poem04 Mar 2019 08:00 pm

Bruce Boston

Wind from the blast
ripped half the roof
off the venerable
building and broke
most of its windows.
Shelves have fallen.
Others are leaning.
Books have toppled
to the floor, spilling
their cargo of words
to an indifferent sky.
 
Snow, rain, and wind
have entered freely,
and the dampness
has invaded all.
Even deep in the
stacks a faint stench
of mildew prevails.
Wild mushrooms
sprout in the dark.
 
Librarians have long
since fled this shattered
ruin in the shattered city.
There are no students
hunched over their studies,
no old men leafing through
newspapers from cities
where they once lived,
no bored wives searching
out romance novels.
 
Yet the deserted library
still has many patrons.
Creatures small and pale
come in great numbers
to tunnel through one
volume after another,
devouring one letter
at a time until they
have the last word.

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Uncategorized25 Feb 2019 08:00 am
The Slave Ship by JMW Turner, 1840

W.C. Roberts

his chin thrust out like a ledge over the chasm 
between them, their child 
a tiny figure cut out of stone and blackened in a fire
that burned their house boat
to the water line 
he glares at her, eyes like flint and steel 
but the sparks do not so much and singe her hair 
the woman takes up their child 
and cradles him in arms 
not yet turned to stone, but thunder in a confining space
shakes the soot from his brow 
-- the child stirs

there was a time when the men on the banks of the river
would have died for them, and their stories told 
to frighten children who hadn’t the good sense to turn to stone 
when the fire comes and their thatched huts burn down
to the ground

from these ashes we are enjoined, and one of the ravens
he watches over us 
and we, who’d live for ages, and cannot live under the water
that comes to bury us alive
we, who’d live for ages, and cannot live 
in the crook of his elbow like a firearm
we look away, and he looks for us, as the storm’s fury 
shards of a white porcelain heaven breaking 
and they come down on the water, without hardly a splash 
knowing the bottom well, and the chasm between them
who’d take a drink from this well? and know

     what’s left of the sky

father, father, says the child, in the child’s lisping way  
why have they turned against us? are we not good 
for them?



he swallows, as if thinking of his answer;
he steps into the chasm
and is gone
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poem11 Feb 2019 08:14 pm

Marsheila Rockwell

The statue of the selkie in Mikladalurm, photo by Siegfried Rabanser

The clouds roll in
Soot and silver
As he sets the table
For two
Candlesticks and roses
Their subtle perfume lost
Beneath the scent
Of impending rain

It’s their pearl anniversary
Thirty years
Since he met her
On a tempest-tossed sea
The grey-green waves
Reflected in her eyes
Her long, dark tresses
Mocking their fury

He pulls the chair back for her
And waits
As she makes her way slowly
Across the kitchen
Leaning heavily
On a driftwood cane

She is about to sit
When the storm breaks
Lightning flashes
Thunder
Once distant
Booms
Shaking their seaside home

The power goes out
And suddenly he sees her
As he had
Once before
In all her feral
Otherworldly beauty

Limned with electricity
Night-black locks
And sea-hued eyes
Shot through with sparks
Commanding the elements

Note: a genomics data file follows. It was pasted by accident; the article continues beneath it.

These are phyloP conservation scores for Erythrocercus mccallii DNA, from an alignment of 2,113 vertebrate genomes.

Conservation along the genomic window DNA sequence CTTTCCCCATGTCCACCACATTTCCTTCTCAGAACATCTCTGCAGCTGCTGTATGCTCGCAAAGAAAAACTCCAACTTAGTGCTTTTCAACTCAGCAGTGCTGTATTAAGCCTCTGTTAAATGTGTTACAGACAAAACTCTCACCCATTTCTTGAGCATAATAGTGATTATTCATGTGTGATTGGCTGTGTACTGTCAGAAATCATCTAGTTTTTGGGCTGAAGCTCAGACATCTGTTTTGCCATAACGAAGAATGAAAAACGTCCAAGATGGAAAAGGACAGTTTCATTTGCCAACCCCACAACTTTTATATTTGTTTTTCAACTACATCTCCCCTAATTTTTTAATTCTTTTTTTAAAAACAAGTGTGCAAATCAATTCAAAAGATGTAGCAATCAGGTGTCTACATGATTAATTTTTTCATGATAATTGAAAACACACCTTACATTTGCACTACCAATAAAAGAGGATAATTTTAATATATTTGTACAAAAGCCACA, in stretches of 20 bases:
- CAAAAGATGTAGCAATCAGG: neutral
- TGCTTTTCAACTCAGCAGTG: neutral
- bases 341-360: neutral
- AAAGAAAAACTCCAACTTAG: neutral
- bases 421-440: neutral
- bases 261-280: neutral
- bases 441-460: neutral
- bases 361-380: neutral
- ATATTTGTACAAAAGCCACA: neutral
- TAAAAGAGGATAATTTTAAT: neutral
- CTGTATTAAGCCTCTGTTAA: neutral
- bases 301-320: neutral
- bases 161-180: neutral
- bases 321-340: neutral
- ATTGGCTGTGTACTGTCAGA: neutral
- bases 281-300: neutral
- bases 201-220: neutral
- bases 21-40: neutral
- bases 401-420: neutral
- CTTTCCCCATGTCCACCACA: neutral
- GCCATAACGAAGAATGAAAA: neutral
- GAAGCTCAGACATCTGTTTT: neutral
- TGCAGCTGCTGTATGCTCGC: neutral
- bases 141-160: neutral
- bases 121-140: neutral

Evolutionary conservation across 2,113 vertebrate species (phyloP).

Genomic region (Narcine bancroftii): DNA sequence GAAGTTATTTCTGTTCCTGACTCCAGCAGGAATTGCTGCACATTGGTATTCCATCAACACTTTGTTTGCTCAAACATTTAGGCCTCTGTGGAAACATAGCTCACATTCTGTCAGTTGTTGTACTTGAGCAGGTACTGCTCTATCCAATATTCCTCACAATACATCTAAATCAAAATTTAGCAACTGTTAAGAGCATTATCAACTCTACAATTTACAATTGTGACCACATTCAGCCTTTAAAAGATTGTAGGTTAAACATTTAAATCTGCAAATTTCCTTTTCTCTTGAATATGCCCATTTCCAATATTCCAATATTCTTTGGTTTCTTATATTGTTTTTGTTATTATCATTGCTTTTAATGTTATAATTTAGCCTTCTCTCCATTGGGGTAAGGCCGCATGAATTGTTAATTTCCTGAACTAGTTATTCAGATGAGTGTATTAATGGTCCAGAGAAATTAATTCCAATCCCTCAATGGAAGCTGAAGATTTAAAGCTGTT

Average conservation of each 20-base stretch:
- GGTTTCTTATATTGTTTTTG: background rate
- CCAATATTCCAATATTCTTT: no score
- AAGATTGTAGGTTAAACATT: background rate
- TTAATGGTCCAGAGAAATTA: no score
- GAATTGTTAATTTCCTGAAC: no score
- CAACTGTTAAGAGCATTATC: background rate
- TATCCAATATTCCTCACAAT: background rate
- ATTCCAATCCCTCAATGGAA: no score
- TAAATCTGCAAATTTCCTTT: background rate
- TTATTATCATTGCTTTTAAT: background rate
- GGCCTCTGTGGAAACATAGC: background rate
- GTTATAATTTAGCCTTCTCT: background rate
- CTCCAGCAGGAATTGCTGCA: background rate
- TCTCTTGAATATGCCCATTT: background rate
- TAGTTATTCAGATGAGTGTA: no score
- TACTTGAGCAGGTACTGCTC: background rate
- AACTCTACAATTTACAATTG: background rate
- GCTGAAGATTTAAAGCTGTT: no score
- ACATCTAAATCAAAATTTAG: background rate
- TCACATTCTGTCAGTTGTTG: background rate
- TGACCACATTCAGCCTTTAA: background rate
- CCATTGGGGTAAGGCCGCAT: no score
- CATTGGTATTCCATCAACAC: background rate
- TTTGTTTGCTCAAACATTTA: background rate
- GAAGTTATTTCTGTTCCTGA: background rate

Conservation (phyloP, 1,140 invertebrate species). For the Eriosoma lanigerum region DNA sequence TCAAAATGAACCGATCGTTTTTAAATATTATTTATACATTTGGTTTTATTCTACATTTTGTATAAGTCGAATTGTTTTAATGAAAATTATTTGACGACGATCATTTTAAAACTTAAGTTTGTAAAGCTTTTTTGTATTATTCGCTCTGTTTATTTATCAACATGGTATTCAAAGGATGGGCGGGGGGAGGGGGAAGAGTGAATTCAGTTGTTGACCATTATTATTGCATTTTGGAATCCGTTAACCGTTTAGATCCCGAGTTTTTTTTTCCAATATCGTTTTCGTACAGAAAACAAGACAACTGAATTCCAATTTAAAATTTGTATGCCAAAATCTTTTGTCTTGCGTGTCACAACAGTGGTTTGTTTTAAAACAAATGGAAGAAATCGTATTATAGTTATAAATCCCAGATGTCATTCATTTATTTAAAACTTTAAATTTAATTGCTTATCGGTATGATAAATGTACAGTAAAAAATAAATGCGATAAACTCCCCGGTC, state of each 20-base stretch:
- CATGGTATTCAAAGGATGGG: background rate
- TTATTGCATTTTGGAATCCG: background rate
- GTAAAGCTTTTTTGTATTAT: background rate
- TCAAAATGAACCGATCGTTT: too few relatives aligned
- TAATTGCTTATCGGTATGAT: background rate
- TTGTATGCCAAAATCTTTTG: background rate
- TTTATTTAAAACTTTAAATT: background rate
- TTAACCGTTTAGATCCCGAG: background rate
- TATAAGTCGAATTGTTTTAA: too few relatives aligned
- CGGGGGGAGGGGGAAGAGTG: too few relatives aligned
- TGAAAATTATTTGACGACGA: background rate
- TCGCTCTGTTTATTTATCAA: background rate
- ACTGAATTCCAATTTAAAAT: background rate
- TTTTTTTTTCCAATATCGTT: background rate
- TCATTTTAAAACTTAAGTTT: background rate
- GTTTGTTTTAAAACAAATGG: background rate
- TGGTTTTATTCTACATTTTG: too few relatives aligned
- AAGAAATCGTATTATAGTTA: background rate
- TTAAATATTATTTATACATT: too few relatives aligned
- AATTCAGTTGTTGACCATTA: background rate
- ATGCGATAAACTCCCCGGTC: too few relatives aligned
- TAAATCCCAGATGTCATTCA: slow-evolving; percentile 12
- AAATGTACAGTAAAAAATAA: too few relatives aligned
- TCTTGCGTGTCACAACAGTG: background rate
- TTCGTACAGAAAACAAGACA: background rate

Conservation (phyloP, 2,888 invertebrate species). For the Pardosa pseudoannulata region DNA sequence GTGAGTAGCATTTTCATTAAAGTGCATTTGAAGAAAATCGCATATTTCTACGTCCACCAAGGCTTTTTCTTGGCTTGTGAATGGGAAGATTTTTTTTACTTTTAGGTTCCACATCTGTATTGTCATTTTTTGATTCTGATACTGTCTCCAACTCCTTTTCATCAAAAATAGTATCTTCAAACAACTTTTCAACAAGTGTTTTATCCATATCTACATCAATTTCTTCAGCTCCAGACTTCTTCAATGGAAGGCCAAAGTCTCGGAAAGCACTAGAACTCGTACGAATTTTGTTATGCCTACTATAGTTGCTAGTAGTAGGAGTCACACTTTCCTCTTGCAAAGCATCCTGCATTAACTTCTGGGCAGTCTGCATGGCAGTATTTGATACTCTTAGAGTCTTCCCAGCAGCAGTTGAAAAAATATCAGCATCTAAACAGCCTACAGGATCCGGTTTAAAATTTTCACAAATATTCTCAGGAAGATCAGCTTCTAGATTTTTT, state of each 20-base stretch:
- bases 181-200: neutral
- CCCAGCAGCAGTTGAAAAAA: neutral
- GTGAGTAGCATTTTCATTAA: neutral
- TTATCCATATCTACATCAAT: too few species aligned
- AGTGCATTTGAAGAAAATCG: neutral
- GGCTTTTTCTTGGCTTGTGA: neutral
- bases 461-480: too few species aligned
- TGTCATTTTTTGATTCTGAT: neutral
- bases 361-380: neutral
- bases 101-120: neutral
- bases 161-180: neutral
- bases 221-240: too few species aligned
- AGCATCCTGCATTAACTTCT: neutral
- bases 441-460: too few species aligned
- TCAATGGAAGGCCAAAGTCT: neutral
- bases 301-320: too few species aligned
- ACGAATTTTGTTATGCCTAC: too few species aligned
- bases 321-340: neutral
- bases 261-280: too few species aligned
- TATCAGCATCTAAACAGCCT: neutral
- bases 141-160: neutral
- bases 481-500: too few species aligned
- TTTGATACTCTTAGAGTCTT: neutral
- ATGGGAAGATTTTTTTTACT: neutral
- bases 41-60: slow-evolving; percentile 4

To turn aside
From his crippled vessel

Then the lights blink back on
Her image resolves
And she is herself
Hunched and wrinkled
Her eyes bright with wit
But nothing more
Her white hair captured
In an untidy bun

He adjusts his glasses
“I think
I need to get
My prescription checked,”
He says
Shaking his head
In bemusement

“Yes,” his wife
The earthbound
Lovebound
Storm goddess
Replies
With a gentle
Secret smile
“Yes, you really do.”

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poem04 Feb 2019 08:00 am
photo of statues at Suissa, By Amitabha Gupta – Own work, CC BY 4.0, https://commons.wikimedia.org/w/index.php?curid=64364171

Lisa Bradley

Chipping gems from the eyes of angels
Leona ransacks the sacred statuary.
The night guard was easy to overcome.
On the ceremonial brazier halfway through
his circuit of the gardens
Leona lobbed a handful
of sweet-smelling pellets.
When he warmed his face and hands
wrinkled as walnuts
the resin laid him out.
Anyone who finds him will assume
he's been felled by sleeping sickness
leaving Leona free to flit idol to idol
prying with chisel and knife
until the collection of precious irises
clicks in her pouch like chatty insects.
 
Ever testing the limits of colleagues,
Desi tries to change the terms:
Will Leona consider a trade instead?
On offer, a vial of powdered
unicorn hoof and horn said to heal
sleeping sickness if sprinkled
on the sleeper’s tongue.
No doubt the powder is real;
Desi is wily enough to source
commodities others kill for.
But Leona demands coin to buy
bread needle thread, ale millet meat,
knowing Desi haggles out of habit
(forgiving him is her own)
and the Entrepreneur of Illegality
might even think he’s doing her a favor.
 
Coins chiming like bells in her pouch
Leona crosses the cemetery.
No one dares follow after dark.
On the other side, on cobblestone streets
Leona trails millet from her pocket,
awaiting a crackle under other boots,
a shadow flushed to the corner of her eye.
Once home, she leaves her boots on.
Mama won’t mind the mud.
Mama’s sleeping and has been for months.
Even so, Mama’s eyes shine, moonlight
glinting off the mirror shards
Leona, laughing, lodged under each brow.
Why would she want Desi’s cure?
For the first time in Leona’s life
Mama looks happy to see her.